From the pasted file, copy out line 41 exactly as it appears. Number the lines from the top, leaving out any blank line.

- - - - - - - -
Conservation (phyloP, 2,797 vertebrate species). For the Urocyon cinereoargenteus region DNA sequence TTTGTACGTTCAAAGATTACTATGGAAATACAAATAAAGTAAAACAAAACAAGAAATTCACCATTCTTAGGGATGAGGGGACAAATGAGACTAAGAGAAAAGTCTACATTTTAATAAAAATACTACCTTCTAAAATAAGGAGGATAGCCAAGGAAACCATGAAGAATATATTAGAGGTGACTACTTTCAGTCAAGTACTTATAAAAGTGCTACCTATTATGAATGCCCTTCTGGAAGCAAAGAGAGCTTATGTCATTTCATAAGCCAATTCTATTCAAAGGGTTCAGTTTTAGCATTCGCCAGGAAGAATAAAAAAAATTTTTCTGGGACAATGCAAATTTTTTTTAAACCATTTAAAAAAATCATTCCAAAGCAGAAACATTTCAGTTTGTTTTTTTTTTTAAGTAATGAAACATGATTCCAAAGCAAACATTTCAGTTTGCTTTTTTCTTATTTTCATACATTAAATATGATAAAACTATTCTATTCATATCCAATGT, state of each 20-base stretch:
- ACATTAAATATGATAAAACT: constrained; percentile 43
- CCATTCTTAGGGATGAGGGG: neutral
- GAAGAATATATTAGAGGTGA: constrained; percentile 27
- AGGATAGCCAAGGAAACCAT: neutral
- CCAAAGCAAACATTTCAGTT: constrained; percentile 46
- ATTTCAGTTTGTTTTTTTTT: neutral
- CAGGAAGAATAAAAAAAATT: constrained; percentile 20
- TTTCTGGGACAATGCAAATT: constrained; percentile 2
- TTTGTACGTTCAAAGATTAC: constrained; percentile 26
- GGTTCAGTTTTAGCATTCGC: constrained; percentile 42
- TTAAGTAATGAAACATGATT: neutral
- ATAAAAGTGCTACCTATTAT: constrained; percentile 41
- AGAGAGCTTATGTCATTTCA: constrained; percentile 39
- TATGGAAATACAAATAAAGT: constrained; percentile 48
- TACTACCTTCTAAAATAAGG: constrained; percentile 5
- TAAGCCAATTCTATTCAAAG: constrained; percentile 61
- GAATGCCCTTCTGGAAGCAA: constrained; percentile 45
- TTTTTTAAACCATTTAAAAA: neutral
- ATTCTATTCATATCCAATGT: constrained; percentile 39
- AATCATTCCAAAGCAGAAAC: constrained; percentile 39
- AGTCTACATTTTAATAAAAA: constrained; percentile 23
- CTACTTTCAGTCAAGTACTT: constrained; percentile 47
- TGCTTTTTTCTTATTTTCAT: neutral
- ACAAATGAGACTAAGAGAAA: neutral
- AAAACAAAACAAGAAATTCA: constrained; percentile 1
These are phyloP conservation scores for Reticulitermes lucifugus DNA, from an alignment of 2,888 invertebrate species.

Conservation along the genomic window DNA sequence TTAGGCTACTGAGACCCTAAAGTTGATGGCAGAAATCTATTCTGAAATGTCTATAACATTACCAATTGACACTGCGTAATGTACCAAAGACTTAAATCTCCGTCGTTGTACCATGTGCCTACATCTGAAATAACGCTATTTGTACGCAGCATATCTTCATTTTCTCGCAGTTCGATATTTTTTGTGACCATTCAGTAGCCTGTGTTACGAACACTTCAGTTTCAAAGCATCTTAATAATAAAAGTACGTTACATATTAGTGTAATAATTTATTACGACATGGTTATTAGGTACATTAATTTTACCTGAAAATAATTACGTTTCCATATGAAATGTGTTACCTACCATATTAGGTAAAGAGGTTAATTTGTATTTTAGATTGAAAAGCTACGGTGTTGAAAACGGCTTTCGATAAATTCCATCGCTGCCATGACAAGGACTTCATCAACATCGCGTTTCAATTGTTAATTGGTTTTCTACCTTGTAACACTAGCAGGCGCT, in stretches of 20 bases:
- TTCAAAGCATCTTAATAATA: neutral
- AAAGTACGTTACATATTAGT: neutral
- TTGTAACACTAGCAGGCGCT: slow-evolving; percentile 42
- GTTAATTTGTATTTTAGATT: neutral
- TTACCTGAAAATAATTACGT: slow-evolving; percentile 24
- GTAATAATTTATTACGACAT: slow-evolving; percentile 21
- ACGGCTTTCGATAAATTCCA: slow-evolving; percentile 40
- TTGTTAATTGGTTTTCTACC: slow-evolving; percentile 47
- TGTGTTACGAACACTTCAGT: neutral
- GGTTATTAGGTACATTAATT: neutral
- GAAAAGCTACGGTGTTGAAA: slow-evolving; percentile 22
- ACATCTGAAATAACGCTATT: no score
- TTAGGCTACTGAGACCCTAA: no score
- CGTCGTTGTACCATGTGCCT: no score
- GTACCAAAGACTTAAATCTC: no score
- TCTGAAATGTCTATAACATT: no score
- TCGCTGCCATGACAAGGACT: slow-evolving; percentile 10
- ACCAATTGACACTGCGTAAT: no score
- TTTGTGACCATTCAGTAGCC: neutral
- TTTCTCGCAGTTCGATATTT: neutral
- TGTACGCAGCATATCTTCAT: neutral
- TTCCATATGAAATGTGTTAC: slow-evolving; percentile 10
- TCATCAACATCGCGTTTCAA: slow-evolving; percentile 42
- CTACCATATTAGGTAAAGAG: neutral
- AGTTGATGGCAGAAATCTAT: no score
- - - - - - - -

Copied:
- TTAGGCTACTGAGACCCTAA: no score